Funding Requirements to study in the United Kingdom
You will require a tier 4 visa to study in the United Kingdom. To successfully apply for a student visa/entry clearance you must be able to show that you have sufficient money to cover your tuition fees for Year 1 and living expenses in the United Kingdom for up to one year. Information on fees can be found on our student fees and finance webpages.
Rules after Graduation
On successful completion of the BMBS (Bachelor of Medicine, Bachelor of Surgery) degree, students will be eligible to apply for the Foundation Programme.
English language qualifications
Medical students need to be fluent in English, both to understand the course and communicate with patients. If English is not your first language, we require either IELTS 7.5 (no less than 7.0 in any element).
If my application has been unsuccessful and I accept an alternative course offer at the University, would I be able to apply for the Graduate Entry Medicine course at the end of the first degree?
The Graduate Entry course will consider applications from students who have completed a degree in any discipline. (See FAQs for the A101 Graduate Entry Medicine
course.) We do not have a preference for particular degree subjects.
If I do not have a place to study medicine, would I be considered by the school through UCAS Extra, Adjustment or Clearing?
No, the medicine course does not enter into UCAS Extra, Adjustment or Clearing.
Is the A100 a problem-based learning course?
No, for the pre-clinical years (years 1 – 2.5) the teaching components are systems-based, although there is some element of problem-based learning during those years. The core components are taught through lectures, full-body dissection classes, and seminar group teaching.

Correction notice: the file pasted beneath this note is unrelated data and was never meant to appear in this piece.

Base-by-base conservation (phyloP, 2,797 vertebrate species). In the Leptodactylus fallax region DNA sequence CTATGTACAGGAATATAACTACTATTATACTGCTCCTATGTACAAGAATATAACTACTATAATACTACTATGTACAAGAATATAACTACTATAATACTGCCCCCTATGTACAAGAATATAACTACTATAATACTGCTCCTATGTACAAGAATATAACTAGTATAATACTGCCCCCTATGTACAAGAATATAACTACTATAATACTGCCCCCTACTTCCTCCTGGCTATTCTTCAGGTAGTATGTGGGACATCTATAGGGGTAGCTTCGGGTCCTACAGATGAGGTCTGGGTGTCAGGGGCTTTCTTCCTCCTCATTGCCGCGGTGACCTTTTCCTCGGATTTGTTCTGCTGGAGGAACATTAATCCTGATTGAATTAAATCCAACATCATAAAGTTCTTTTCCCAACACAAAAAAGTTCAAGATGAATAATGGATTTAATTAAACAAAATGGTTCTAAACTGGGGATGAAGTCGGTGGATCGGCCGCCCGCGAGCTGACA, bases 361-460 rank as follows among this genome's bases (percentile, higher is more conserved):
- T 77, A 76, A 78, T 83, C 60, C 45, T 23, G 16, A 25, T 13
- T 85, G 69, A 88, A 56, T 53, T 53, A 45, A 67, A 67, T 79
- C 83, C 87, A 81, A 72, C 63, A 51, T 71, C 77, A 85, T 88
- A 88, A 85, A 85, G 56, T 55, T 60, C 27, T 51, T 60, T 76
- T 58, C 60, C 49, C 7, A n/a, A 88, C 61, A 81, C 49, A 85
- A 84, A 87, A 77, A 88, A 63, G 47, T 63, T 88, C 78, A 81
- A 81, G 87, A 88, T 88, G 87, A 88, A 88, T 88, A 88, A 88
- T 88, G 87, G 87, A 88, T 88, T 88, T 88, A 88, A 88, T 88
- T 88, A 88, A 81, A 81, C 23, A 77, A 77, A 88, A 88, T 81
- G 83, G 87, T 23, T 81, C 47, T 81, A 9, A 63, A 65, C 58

Alongside the above, students receive early clinical experience from the first year, with visits to hospitals and GP practices.
I have a caution from the Police, can I apply?
It would depend on the circumstances. Contact the enquiry centre
for further advice. When emailing, include all the details.
I have an ongoing health issue, can I apply?
It would depend on the circumstances. Submit an enquiry form for further advice and include all the details.
How much will the fees be?
Please refer to the University's Fees webpages for the most up-to-date information for both Home/EU and International students.
Can I take a year out to intercalate?
On our course, students complete two degrees, Bachelor of Medical Sciences (BMedSci), and the doctor’s degree, Bachelor of Medicine, Bachelor of Surgery (BMBS) within the five years.
There are some medical schools that offer a six year programme, where students will intercalate i.e. take a year out of their medical studies to complete a second degree. We do not offer this type of course.
However, occasionally students have been allowed to study a PhD or a masters degree in a specialist subject between the BMedSci degree and the BMBS degree.
I will be under 18 if I joined the medical course, will I still be considered?
Yes, we accept students who are 17 years old or above onto the course. If we wish to make an offer to a student who is younger than 18 we will obtain permission from parents before making that offer.
We do not consider applications from students who would be in their 16th year on the 1st September of the year they start their course.
Can I decide what BMedSci Project I do?
You will have some input into the choice of project. There are approximately 17 home bases that offer projects which currently include cancer, drug action, brains and behaviour, cell signalling, anatomy, public health and education. You will be able to rank your home base preferences. Once you have been assigned to a home base, there is a wider selection of projects available to you.
Are there opportunities to study abroad?
There are several opportunities to study abroad on the course.
- We have exchange schemes with other medical schools around the world
- The elective in the final year. You would organise this yourself during the fourth year and can travel to any country the Foreign and Commonwealth Office deems safe
If I apply to A101 graduate entry medicine and I am unsuccessful will I automatically be considered for A100?
No, the application processes are very different and therefore you must apply to both courses in order to be considered for each one.
[Back to top]